Ariel is now 16 years old and is the best under-18 player in the world. She is ranked No. 2 in the world across all age groups. Hsing’s unmatched skill has earned her a spot on the U.S. Olympic team, one that she earned while maintaining stellar grades in high school according to the Wall Street Journal. Her priority at the moment is preparing for the SAT exam, which she hopes will help her achieve her dream of attending Stanford in a couple years.

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Anthony Davis, DeMarcus Cousins could be added as Team USA finalists

With injuries continuing to pile up throughout the NBA playoffs, Team USA’s final roster candidates are wearing thin. The team that heads to London will be comprised of 12 players, and five of the 20 original finalists have to pass either because of injuries or other reasons. As a result, USA Basketball chairman Jerry Colangelo has left open the possibility of adding a few new finalists. One of them may not even be in the NBA yet.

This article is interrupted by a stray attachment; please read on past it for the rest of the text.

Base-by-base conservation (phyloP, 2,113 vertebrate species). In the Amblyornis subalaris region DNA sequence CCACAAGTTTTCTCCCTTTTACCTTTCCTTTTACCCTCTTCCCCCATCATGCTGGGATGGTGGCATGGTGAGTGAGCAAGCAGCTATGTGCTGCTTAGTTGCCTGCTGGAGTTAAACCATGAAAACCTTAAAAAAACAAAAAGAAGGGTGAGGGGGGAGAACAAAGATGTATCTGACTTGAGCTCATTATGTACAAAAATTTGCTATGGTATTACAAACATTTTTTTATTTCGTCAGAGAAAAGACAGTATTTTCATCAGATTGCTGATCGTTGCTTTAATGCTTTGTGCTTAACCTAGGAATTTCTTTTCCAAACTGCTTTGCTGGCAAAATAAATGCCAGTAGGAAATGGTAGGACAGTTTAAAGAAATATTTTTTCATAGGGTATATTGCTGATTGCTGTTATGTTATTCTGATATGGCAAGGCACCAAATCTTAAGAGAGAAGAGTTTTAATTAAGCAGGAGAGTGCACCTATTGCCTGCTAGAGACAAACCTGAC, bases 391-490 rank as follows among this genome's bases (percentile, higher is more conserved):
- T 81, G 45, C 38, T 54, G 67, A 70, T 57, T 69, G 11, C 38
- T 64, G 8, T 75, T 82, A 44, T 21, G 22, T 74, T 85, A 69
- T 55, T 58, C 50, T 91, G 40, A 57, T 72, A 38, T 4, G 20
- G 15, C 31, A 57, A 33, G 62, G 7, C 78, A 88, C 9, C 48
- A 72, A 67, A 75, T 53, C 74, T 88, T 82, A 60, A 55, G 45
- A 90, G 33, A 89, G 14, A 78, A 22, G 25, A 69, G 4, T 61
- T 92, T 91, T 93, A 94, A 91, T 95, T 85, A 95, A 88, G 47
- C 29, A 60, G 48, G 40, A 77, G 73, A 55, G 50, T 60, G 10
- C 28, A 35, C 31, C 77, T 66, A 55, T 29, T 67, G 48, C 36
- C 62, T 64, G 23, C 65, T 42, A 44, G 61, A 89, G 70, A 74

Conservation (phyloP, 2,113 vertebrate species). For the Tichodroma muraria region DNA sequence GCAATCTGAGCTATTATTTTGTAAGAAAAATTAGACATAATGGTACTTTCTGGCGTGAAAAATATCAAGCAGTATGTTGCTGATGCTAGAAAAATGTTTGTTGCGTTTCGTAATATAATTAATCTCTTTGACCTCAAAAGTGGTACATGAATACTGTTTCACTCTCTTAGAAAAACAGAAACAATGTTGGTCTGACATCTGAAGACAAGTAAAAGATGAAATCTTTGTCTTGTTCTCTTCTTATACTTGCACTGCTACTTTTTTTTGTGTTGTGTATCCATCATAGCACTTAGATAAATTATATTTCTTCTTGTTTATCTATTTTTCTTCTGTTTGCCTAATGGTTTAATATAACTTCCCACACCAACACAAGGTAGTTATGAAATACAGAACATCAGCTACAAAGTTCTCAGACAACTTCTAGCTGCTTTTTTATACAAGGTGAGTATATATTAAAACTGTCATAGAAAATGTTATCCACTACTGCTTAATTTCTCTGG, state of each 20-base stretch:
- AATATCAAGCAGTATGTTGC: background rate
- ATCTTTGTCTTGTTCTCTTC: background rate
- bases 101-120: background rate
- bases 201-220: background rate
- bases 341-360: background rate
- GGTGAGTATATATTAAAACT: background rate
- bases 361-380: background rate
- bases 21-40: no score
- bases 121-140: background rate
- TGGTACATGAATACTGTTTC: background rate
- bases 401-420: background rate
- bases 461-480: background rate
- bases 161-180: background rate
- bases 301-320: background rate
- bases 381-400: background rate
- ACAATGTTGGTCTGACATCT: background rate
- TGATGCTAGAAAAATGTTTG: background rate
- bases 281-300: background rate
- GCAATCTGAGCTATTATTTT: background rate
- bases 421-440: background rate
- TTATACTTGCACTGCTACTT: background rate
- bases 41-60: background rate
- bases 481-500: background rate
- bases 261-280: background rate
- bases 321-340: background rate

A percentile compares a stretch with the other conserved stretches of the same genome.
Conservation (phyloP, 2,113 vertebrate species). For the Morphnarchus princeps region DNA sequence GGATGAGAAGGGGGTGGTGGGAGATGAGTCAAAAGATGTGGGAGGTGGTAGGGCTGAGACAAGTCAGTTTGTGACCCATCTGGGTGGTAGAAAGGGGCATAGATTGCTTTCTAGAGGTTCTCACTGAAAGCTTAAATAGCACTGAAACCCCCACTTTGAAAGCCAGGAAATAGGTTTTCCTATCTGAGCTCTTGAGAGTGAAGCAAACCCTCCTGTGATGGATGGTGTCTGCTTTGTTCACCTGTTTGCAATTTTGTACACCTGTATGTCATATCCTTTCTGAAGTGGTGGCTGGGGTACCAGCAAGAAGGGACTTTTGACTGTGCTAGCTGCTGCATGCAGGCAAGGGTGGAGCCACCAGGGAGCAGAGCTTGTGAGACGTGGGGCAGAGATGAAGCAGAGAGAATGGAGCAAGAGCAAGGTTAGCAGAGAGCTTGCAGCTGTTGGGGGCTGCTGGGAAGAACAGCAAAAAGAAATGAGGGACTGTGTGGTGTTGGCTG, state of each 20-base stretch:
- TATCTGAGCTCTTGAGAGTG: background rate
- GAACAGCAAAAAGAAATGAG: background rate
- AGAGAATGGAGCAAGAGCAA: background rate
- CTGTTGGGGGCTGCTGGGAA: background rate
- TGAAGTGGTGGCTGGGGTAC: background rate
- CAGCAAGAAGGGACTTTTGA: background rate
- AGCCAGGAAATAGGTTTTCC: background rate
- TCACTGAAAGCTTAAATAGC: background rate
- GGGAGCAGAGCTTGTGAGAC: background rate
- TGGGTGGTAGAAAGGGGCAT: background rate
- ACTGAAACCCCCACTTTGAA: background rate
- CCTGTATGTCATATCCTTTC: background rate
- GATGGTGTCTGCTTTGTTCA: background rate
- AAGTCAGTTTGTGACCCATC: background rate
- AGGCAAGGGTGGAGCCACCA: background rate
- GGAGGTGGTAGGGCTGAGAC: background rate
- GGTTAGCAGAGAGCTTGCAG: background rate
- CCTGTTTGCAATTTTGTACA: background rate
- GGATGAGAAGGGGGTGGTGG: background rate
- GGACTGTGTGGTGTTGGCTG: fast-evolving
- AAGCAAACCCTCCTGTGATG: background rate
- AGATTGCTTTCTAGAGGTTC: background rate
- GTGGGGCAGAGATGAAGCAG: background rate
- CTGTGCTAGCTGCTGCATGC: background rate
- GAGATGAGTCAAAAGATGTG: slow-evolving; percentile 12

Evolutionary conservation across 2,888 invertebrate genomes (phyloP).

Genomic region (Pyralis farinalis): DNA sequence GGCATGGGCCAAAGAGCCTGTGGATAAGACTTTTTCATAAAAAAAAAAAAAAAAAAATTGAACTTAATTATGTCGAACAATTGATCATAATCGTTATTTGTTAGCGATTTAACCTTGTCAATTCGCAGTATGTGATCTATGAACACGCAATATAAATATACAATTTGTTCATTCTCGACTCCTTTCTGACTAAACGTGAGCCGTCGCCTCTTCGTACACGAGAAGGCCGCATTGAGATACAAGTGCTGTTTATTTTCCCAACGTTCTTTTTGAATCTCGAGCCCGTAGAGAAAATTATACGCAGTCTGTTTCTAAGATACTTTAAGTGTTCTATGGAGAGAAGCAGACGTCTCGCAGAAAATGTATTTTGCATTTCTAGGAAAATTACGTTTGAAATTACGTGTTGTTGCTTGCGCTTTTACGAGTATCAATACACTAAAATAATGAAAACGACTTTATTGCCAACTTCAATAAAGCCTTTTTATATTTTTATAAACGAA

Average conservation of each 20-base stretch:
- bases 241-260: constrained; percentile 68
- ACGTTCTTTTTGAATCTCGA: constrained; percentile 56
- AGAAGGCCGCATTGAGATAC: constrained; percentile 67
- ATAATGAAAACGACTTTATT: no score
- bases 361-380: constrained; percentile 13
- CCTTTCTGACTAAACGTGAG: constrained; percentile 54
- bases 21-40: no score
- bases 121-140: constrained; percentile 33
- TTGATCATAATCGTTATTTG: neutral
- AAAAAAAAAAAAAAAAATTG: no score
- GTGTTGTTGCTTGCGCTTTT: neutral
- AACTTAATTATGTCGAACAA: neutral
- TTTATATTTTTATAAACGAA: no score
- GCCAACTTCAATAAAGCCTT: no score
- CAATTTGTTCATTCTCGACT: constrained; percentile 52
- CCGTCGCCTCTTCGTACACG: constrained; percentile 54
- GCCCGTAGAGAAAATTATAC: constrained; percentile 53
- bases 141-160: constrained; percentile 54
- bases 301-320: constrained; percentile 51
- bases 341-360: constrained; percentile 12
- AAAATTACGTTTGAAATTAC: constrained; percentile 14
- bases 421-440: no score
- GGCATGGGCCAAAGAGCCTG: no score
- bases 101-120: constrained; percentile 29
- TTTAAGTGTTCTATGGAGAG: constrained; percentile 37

According to ESPN.com, Colangelo announced on Tuesday in Las Vegas that the team intends to add a player or two to the preliminary roster. With Dwight Howard out with a back injury and Andrew Bynum not interested in competing, Team USA is in need of big men. The spots could be offered to Kings center DeMarcus Cousins, Pistons big man Greg Monroe, or Kentucky superstar Anthony Davis.